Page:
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Apple Event Coverage

by Jonathan Anderson | UX Magazine
6 min read
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We pick the best from Apple’s “Tablet” event live.

Welcome the coverage, refresh this page or follow us on Twitter for live updates.

Recap: The technology seems quite impressive but not revolutionary, it’s essentially a bigger iPhone with more processing power. We appreciate the engineering that was required to make this happen but the many issues that other tablet devices face (such as the on-screen keyboard) do not seem to have been resolved in any meaningful way. This is essentially a collection of new, finely crafted apps. The UI is very Apple but totally adapted to a tablet form-factor. Great work on that front but this is basically the iPhone OS and no sign of multi-tasking or camera. Would have loved a front facing one to video conference.

Screen seems to be getting rave reviews, very clear, very easy to read. Response speed seems fantastic too. “Gorgeous” is what we’re hearing. So a great device for sure and definitely something that could be useful for when you can’t use a laptop but it’s still difficult for us to recommend this as a must-have item.

This feels like a futuristic device, especially because it is so responsive and thin but in the real world we don’t see a huge need for it. The iPod made listening to digital music work and the iPhone was quite possibly the first real smart phone but this doesn’t really seem to give us something that isn’t handled adequately by existing devices in some form or another.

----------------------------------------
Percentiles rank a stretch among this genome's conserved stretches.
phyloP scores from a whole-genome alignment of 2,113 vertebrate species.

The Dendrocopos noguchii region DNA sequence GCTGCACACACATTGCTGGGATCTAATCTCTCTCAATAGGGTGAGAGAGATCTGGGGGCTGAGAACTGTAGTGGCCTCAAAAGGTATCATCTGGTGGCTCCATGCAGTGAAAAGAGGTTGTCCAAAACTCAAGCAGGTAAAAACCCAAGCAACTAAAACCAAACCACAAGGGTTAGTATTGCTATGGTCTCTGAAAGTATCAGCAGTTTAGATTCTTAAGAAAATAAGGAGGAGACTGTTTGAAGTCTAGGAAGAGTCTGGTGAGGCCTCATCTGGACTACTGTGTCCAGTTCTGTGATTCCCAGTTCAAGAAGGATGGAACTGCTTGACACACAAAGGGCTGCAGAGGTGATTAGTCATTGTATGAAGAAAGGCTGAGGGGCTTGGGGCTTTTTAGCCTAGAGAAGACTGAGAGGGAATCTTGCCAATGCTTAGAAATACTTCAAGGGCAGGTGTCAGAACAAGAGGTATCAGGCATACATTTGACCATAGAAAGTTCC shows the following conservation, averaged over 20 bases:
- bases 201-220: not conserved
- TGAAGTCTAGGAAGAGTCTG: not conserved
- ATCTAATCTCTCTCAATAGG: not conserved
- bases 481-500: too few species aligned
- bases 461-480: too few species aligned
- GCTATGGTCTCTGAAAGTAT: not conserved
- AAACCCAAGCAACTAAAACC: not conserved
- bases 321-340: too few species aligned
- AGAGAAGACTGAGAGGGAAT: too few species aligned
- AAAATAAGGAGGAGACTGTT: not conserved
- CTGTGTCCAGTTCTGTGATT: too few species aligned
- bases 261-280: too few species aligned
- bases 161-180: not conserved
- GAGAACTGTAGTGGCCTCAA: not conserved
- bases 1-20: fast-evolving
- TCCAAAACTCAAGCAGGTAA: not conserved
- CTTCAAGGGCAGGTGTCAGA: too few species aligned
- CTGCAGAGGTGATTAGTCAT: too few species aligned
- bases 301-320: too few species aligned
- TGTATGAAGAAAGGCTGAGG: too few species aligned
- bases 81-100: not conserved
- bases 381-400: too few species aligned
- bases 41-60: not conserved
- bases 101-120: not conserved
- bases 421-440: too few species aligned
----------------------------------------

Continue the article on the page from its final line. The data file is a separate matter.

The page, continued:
It really has the feel of a gadget, a great, beautiful, futuristic gadget but one nonetheless. Things may change as we get to play with the units in 2 months but for now even Steve hasn’t managed to manufacture the need for this in my life.

11:35am – comment: And that’s it. No new iPhone OS or iLife which were both expected by many today; and definitely no new iPhone with touch-sensitive casing. I think today will be remembered for all the things we didn’t get. This leaves a lot of room for other tablets, especially e-ink, low-powered ones like the Kindle which just do the reading right. I think we can expect many iPad versions of iPhone apps which is great but it will be a surprise if the iPad sales are even anywhere close to those of iPods, iPhones or MacBooks. This feel more like the MacBook air which was cool and impressive but nothing more than a vanity product for Apple. We knew we would be either blown away or underwhelmed by today’s announcement. Unfortunately it’s the latter.

11:32am: “This is a magical device, at a breakthrough price.” Not really and not really. The iPhone was all about those holy crap moments but this is just a bigger iPhone with a smaller potential market.

11:30am – comment: The fact that Apple has built a dock with a “real” keyboard shows that they don’t have full confidence in their on-screen keyboard. If touch-based input was good enough they wouldn’t have had to but it seems that even Apple can’t solve that one. It’s just an odd thing to hold unless you hold it with both hands or like a notepad, which means you’d need a (shock, horror) pen. After slamming the stylus repeatedly with the iPhone launch they weren’t going to do that.

11:25am: Designer Jony Ive talking about a “magical device” but seems like a lot of internet chatter seems underwhelmed. To be fair to Apple they didn’t promise anything and most of the hype was generated by the same audience who now seems disappointed. Steve Job’s reality distortion field is in full effect but not really delivering the wow moment we were expecting.